The next step in creating a thinking organization is to ensure that you have the right people involved in the ‘meetings that matter’. Whilst many factors should shape who gets invited to a meeting, such as for example, the need to secure a particular individual’s commitment to an outcome; from the perspective of ensuring high quality thinking, our objective must be to ensure we have the right experience in the room. The notion that our intuition is based only on recollection and that in the absence of directly relevant information, our System 1 will simply make things up, should help us understand that the more direct experience attendees have of the issue at hand the more likely we are to produce a high quality outcome. As Kenneth Blanchard points out, “…remember, all the brains are not in the top of an organization.” Whether the purpose of the meeting is to engage with divergent thinking about a universe of future possibilities or with the convergent thinking associated with making a specific choice, the question that must be asked is, how much direct, actual and real experience is there in the minds of proposed participants?
3. Create the container.
Next, you need to ensure that you create the right physical, mental, and emotional space for the meeting.
At the heart of any meeting is a conversation. The ability of people to converse easily is essential if their thoughts are to be combined and leveraged effectively.
An irony of the human condition is that although we spend much of our life talking, a recent survey carried out by Courage Beer(7) revealed that whilst the typical British adult spends a rather staggering four and a half hours talking, truly open and honest conversations are rare. Interactions that may be self revealing, mildly confrontational or minimally unpleasant tend to be avoided. If the quality of our conversations could be improved, perhaps more partnerships could be forged, more deals agreed and the need for difficult change be better understood. Clear, shared problem solving and decision making requires the highest quality conversations. Research carried out by Marcial Losada and Emily Heaphy(8) showed that high performing teams meet and converse differently. In teams associated with greatest profitability, greatest customer satisfaction and highest evaluations by colleagues, team members had developed the capacity to talk to each other in clearly observable ways. Specifically, three capabilities were noted:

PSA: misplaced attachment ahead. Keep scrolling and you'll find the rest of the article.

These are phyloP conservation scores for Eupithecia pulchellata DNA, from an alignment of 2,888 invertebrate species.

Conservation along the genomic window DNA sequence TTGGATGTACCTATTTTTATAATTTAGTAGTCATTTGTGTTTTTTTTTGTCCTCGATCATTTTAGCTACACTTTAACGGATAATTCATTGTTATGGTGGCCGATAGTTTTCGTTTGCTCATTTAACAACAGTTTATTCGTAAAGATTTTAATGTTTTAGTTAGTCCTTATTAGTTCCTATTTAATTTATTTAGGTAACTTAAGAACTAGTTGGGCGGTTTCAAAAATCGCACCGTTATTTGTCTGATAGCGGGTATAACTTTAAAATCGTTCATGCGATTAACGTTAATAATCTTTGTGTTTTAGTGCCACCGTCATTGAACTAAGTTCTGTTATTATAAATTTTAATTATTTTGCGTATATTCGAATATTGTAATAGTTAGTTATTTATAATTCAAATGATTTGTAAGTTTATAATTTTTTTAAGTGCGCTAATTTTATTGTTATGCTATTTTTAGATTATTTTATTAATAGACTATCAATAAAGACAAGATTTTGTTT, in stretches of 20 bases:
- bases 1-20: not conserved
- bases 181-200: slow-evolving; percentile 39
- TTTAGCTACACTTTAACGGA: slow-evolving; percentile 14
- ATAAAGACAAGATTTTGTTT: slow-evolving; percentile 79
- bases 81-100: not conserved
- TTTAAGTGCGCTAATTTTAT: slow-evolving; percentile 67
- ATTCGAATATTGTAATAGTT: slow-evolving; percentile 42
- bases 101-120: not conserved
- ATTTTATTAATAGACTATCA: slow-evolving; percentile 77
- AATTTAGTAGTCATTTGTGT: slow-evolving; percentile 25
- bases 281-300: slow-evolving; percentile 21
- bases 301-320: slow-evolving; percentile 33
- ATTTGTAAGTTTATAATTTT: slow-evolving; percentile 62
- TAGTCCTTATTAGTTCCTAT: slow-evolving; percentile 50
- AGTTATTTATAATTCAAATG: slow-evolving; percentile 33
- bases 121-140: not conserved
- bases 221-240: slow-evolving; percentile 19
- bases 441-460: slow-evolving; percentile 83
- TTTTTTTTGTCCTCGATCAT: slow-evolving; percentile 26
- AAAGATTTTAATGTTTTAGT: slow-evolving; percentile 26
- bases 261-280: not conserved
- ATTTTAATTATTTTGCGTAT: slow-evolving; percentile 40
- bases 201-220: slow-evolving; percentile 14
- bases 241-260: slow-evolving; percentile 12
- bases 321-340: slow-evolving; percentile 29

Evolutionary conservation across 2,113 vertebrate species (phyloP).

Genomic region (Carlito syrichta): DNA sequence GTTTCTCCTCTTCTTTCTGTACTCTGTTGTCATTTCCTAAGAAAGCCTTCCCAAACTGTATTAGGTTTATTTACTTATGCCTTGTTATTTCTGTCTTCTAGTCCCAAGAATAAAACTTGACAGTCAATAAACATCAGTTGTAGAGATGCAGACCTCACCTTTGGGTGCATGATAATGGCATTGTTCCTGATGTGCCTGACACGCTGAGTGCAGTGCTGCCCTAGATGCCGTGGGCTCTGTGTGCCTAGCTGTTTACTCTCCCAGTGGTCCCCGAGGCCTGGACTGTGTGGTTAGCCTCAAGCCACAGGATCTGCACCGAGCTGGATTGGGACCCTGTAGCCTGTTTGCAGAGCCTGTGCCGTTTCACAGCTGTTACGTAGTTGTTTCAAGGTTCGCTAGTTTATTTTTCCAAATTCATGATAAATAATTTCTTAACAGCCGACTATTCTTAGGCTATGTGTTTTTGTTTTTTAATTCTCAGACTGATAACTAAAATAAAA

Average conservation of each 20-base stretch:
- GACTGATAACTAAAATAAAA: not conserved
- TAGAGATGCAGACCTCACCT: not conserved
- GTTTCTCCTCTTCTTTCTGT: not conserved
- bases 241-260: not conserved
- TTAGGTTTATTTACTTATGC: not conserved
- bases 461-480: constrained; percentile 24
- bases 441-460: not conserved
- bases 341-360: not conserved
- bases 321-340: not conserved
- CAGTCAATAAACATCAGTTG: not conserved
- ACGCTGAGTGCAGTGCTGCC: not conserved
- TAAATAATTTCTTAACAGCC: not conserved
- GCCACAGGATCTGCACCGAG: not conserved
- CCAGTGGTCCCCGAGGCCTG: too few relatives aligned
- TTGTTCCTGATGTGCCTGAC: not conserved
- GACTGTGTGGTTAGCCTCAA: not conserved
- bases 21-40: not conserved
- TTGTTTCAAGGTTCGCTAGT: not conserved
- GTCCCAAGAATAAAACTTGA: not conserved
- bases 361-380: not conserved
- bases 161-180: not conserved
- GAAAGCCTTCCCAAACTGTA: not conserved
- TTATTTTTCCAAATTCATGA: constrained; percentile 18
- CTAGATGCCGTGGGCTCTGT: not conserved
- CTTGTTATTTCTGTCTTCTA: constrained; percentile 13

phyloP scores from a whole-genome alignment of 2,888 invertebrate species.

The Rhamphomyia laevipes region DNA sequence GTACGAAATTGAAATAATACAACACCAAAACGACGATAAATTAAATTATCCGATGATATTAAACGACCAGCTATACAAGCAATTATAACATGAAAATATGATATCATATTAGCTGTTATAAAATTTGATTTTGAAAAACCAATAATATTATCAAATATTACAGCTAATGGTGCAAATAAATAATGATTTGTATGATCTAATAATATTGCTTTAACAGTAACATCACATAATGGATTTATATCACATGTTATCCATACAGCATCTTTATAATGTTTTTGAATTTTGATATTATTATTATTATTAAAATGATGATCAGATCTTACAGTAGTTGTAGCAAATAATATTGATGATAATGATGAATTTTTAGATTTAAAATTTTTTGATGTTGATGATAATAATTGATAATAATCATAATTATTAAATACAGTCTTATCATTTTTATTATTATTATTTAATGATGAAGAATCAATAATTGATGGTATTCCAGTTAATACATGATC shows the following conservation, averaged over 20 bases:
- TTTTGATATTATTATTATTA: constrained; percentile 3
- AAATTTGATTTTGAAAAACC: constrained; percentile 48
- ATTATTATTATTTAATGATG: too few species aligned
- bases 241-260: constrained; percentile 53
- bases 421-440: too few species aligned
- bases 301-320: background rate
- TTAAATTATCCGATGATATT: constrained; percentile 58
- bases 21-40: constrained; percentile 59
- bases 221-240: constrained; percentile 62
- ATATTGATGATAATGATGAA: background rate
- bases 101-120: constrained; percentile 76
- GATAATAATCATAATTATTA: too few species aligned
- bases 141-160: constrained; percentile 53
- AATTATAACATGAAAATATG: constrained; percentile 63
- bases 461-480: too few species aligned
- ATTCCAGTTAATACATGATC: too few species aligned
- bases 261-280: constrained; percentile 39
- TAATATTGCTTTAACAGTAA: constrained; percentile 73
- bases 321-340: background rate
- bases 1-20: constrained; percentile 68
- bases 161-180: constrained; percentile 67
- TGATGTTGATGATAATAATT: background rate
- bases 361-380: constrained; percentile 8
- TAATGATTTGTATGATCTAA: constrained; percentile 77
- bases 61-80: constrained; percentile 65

- They asked questions as often as they asserted their own opinions (1:1 ratio between advocacy and enquiry)
- They showed as much interest in others as they did in themselves (1:1 ratio between focus on self and focus on others)
- They made more positive than negative comments so enthusiasm and encouragement far outweighed criticism and cynicism (3:1 of positive to negative)
Sarah Rozenthuler in her book Life Changing Conversations(9) describes the importance of creating what she terms a “container” if you want to improve the quality of conversations. She explains that this container should be thought of as having two dimensions. First, the container should be woven out of a set of behavioural rules that encourage open, shared thinking and are agreed by all meeting participants. If carefully crafted and honestly adhered to, these rules can promote the right balance between advocacy and enquiry, the right focus on self versus focus on others and the maintenance of positive rather than negative energy. The reality is that most meeting participants will experience a degree of discomfort as these behavioural rules are introduced but, if unhelpful behaviours are consciously surfaced and managed, gradually, this more self-aware approach will become institutionalised.
The second dimension of the “container” is physical. The notion of ‘Priming’, discussed earlier, allows us to understand that the environment in which the conversation is contained will have some bearing on the quality of the thinking. Is the environment ‘neutral’ for all the team members? What is their experience of the chosen environment? Have prompts that might bias good, clear thinking been removed? As we explore, it’s surprising what can trigger and prime your associative memory.